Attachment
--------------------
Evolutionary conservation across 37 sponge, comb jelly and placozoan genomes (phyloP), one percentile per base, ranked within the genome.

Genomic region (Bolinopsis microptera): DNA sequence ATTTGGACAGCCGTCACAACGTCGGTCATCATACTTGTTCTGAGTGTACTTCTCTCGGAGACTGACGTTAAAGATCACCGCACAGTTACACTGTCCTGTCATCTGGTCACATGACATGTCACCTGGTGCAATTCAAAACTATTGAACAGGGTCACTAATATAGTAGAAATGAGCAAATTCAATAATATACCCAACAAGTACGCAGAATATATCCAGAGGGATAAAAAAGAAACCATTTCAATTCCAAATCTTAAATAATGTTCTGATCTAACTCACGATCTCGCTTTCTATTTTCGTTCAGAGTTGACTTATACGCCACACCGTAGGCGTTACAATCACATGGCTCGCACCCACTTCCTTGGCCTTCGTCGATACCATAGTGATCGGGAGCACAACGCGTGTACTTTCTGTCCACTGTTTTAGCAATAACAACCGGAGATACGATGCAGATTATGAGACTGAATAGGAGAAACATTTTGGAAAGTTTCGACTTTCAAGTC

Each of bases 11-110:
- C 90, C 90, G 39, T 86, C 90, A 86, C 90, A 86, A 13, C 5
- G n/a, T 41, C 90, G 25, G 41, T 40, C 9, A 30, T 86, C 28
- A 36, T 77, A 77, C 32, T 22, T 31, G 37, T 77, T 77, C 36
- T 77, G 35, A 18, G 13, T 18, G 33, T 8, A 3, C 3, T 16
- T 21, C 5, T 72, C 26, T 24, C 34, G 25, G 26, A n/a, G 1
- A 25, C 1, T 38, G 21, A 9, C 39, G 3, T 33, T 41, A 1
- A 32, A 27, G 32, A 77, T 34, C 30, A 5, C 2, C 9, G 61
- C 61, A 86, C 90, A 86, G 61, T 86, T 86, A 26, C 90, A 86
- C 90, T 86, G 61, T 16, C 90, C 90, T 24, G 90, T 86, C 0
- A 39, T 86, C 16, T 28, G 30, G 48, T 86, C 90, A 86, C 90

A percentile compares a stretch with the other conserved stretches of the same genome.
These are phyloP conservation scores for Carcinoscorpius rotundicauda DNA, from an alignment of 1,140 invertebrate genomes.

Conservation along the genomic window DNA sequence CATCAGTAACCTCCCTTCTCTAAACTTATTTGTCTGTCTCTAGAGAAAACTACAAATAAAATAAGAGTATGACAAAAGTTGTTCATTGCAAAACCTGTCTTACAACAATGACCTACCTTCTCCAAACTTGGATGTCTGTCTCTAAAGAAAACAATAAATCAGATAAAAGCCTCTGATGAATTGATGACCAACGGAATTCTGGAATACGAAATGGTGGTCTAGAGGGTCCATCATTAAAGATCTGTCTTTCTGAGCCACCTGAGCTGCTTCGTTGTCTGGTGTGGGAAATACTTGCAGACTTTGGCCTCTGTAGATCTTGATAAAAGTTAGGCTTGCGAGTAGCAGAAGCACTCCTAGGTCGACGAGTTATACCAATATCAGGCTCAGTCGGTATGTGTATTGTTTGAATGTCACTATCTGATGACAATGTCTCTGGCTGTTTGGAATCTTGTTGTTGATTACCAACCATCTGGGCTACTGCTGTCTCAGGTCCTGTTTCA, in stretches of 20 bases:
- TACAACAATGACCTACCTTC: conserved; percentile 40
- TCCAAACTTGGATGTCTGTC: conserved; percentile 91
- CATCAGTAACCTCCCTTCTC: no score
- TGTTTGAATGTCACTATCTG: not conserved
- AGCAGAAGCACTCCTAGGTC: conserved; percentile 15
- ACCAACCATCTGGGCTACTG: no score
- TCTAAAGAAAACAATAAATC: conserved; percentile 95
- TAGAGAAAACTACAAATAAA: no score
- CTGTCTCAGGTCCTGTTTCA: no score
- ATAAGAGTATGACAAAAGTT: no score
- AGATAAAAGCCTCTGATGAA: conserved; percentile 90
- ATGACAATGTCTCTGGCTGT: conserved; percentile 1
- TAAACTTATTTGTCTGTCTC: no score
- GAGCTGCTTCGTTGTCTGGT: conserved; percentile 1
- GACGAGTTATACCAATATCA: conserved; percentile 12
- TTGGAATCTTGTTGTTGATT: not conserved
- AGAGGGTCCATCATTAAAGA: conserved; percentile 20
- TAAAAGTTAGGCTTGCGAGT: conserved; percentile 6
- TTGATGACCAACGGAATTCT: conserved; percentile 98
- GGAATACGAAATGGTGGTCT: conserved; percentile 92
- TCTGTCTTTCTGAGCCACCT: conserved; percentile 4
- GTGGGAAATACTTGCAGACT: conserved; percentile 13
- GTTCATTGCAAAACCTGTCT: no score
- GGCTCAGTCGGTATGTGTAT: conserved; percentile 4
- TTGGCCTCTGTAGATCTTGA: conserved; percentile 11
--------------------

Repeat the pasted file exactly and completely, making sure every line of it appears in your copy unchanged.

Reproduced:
Evolutionary conservation across 37 sponge, comb jelly and placozoan genomes (phyloP), one percentile per base, ranked within the genome.

Genomic region (Bolinopsis microptera): DNA sequence ATTTGGACAGCCGTCACAACGTCGGTCATCATACTTGTTCTGAGTGTACTTCTCTCGGAGACTGACGTTAAAGATCACCGCACAGTTACACTGTCCTGTCATCTGGTCACATGACATGTCACCTGGTGCAATTCAAAACTATTGAACAGGGTCACTAATATAGTAGAAATGAGCAAATTCAATAATATACCCAACAAGTACGCAGAATATATCCAGAGGGATAAAAAAGAAACCATTTCAATTCCAAATCTTAAATAATGTTCTGATCTAACTCACGATCTCGCTTTCTATTTTCGTTCAGAGTTGACTTATACGCCACACCGTAGGCGTTACAATCACATGGCTCGCACCCACTTCCTTGGCCTTCGTCGATACCATAGTGATCGGGAGCACAACGCGTGTACTTTCTGTCCACTGTTTTAGCAATAACAACCGGAGATACGATGCAGATTATGAGACTGAATAGGAGAAACATTTTGGAAAGTTTCGACTTTCAAGTC

Each of bases 11-110:
- C 90, C 90, G 39, T 86, C 90, A 86, C 90, A 86, A 13, C 5
- G n/a, T 41, C 90, G 25, G 41, T 40, C 9, A 30, T 86, C 28
- A 36, T 77, A 77, C 32, T 22, T 31, G 37, T 77, T 77, C 36
- T 77, G 35, A 18, G 13, T 18, G 33, T 8, A 3, C 3, T 16
- T 21, C 5, T 72, C 26, T 24, C 34, G 25, G 26, A n/a, G 1
- A 25, C 1, T 38, G 21, A 9, C 39, G 3, T 33, T 41, A 1
- A 32, A 27, G 32, A 77, T 34, C 30, A 5, C 2, C 9, G 61
- C 61, A 86, C 90, A 86, G 61, T 86, T 86, A 26, C 90, A 86
- C 90, T 86, G 61, T 16, C 90, C 90, T 24, G 90, T 86, C 0
- A 39, T 86, C 16, T 28, G 30, G 48, T 86, C 90, A 86, C 90

A percentile compares a stretch with the other conserved stretches of the same genome.
These are phyloP conservation scores for Carcinoscorpius rotundicauda DNA, from an alignment of 1,140 invertebrate genomes.

Conservation along the genomic window DNA sequence CATCAGTAACCTCCCTTCTCTAAACTTATTTGTCTGTCTCTAGAGAAAACTACAAATAAAATAAGAGTATGACAAAAGTTGTTCATTGCAAAACCTGTCTTACAACAATGACCTACCTTCTCCAAACTTGGATGTCTGTCTCTAAAGAAAACAATAAATCAGATAAAAGCCTCTGATGAATTGATGACCAACGGAATTCTGGAATACGAAATGGTGGTCTAGAGGGTCCATCATTAAAGATCTGTCTTTCTGAGCCACCTGAGCTGCTTCGTTGTCTGGTGTGGGAAATACTTGCAGACTTTGGCCTCTGTAGATCTTGATAAAAGTTAGGCTTGCGAGTAGCAGAAGCACTCCTAGGTCGACGAGTTATACCAATATCAGGCTCAGTCGGTATGTGTATTGTTTGAATGTCACTATCTGATGACAATGTCTCTGGCTGTTTGGAATCTTGTTGTTGATTACCAACCATCTGGGCTACTGCTGTCTCAGGTCCTGTTTCA, in stretches of 20 bases:
- TACAACAATGACCTACCTTC: conserved; percentile 40
- TCCAAACTTGGATGTCTGTC: conserved; percentile 91
- CATCAGTAACCTCCCTTCTC: no score
- TGTTTGAATGTCACTATCTG: not conserved
- AGCAGAAGCACTCCTAGGTC: conserved; percentile 15
- ACCAACCATCTGGGCTACTG: no score
- TCTAAAGAAAACAATAAATC: conserved; percentile 95
- TAGAGAAAACTACAAATAAA: no score
- CTGTCTCAGGTCCTGTTTCA: no score
- ATAAGAGTATGACAAAAGTT: no score
- AGATAAAAGCCTCTGATGAA: conserved; percentile 90
- ATGACAATGTCTCTGGCTGT: conserved; percentile 1
- TAAACTTATTTGTCTGTCTC: no score
- GAGCTGCTTCGTTGTCTGGT: conserved; percentile 1
- GACGAGTTATACCAATATCA: conserved; percentile 12
- TTGGAATCTTGTTGTTGATT: not conserved
- AGAGGGTCCATCATTAAAGA: conserved; percentile 20
- TAAAAGTTAGGCTTGCGAGT: conserved; percentile 6
- TTGATGACCAACGGAATTCT: conserved; percentile 98
- GGAATACGAAATGGTGGTCT: conserved; percentile 92
- TCTGTCTTTCTGAGCCACCT: conserved; percentile 4
- GTGGGAAATACTTGCAGACT: conserved; percentile 13
- GTTCATTGCAAAACCTGTCT: no score
- GGCTCAGTCGGTATGTGTAT: conserved; percentile 4
- TTGGCCTCTGTAGATCTTGA: conserved; percentile 11